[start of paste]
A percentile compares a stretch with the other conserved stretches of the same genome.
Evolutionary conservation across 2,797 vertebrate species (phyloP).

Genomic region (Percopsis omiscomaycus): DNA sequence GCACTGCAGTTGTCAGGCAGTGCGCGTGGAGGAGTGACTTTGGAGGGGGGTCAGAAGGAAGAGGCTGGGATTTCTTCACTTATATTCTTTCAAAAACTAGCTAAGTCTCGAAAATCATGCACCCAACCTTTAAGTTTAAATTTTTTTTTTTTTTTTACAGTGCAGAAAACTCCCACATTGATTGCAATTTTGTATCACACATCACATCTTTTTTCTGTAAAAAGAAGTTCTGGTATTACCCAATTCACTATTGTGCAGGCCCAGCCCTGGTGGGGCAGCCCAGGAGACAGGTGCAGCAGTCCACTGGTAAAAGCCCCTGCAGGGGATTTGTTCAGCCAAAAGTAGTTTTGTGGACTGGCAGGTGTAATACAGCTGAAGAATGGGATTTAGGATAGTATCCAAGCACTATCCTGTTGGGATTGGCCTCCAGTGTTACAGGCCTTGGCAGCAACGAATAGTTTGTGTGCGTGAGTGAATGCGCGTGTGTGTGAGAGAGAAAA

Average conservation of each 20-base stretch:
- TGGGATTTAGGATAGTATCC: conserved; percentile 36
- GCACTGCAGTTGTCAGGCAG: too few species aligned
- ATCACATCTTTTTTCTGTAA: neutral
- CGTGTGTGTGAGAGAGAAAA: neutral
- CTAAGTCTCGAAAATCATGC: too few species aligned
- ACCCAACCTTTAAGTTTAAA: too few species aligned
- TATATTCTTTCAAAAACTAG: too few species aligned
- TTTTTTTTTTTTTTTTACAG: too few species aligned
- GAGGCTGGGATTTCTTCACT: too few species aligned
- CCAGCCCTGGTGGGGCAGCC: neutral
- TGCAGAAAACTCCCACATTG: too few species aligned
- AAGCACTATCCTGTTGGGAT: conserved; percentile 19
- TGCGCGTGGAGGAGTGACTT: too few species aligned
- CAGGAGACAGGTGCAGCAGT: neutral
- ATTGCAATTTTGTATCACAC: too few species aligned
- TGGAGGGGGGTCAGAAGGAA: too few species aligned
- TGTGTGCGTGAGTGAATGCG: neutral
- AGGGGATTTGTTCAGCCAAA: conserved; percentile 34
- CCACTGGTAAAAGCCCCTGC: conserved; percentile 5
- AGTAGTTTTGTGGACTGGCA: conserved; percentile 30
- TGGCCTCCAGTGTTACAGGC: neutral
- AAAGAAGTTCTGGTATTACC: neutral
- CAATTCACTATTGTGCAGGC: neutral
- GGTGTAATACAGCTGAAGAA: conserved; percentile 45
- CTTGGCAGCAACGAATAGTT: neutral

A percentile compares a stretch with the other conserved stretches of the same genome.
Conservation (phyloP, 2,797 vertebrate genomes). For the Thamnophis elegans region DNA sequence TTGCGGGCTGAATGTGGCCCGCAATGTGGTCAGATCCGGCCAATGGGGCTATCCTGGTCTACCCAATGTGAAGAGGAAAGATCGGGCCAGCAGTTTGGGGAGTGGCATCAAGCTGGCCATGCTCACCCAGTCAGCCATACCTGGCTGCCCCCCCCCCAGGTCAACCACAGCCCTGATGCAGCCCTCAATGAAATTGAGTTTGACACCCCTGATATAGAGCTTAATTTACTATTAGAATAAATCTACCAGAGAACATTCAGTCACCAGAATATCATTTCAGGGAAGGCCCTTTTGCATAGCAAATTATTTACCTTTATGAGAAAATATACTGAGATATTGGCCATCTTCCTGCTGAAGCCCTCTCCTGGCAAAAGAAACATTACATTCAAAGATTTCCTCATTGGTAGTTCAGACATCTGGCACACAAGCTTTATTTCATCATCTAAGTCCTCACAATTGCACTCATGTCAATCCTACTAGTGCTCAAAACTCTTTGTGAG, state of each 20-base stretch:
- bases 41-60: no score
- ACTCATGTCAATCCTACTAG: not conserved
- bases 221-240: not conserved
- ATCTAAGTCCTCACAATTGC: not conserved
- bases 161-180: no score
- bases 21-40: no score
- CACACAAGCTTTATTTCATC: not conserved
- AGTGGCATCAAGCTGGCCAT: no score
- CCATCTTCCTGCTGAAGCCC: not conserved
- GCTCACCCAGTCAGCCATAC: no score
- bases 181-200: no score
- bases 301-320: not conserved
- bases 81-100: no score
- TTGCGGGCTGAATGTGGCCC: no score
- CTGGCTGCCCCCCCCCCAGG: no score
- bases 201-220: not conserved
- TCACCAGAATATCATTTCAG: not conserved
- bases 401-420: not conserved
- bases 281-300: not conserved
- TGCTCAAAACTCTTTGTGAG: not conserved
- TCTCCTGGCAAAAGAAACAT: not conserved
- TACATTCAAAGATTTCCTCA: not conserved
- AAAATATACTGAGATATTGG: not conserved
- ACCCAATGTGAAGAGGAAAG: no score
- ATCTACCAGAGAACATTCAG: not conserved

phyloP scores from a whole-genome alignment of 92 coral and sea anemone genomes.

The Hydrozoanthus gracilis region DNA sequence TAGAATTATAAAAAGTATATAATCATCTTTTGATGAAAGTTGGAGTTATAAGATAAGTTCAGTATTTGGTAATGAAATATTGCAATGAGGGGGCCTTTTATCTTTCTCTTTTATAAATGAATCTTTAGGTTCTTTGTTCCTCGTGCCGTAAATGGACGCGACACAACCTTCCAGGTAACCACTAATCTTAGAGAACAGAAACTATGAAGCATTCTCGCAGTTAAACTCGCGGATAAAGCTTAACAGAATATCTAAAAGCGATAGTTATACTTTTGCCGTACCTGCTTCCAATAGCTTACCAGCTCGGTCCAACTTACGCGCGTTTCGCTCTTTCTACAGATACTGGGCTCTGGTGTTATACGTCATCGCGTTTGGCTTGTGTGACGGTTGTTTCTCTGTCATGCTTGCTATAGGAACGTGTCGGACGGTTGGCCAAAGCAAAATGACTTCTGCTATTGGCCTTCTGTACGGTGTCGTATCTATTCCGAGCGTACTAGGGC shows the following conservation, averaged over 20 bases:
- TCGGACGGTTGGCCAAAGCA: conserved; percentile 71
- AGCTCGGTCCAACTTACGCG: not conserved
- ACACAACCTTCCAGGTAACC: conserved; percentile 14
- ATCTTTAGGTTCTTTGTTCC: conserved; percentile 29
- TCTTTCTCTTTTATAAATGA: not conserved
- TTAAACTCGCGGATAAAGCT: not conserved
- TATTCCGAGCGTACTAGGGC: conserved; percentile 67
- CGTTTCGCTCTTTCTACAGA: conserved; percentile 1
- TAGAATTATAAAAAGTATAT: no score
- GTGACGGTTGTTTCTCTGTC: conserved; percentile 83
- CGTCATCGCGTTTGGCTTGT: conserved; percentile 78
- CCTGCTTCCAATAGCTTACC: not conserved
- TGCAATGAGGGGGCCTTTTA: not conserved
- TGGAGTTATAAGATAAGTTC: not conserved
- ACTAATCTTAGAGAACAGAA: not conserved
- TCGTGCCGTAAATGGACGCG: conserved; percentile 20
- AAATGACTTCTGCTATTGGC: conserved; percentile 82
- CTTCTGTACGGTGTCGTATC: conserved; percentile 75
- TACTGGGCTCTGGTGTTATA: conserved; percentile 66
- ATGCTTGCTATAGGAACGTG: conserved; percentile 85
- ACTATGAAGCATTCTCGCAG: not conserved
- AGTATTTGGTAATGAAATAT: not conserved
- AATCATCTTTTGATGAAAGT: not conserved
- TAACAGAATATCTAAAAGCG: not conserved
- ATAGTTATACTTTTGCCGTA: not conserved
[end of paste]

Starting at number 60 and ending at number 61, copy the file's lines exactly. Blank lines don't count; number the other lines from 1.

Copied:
- AGCTCGGTCCAACTTACGCG: not conserved
- ACACAACCTTCCAGGTAACC: conserved; percentile 14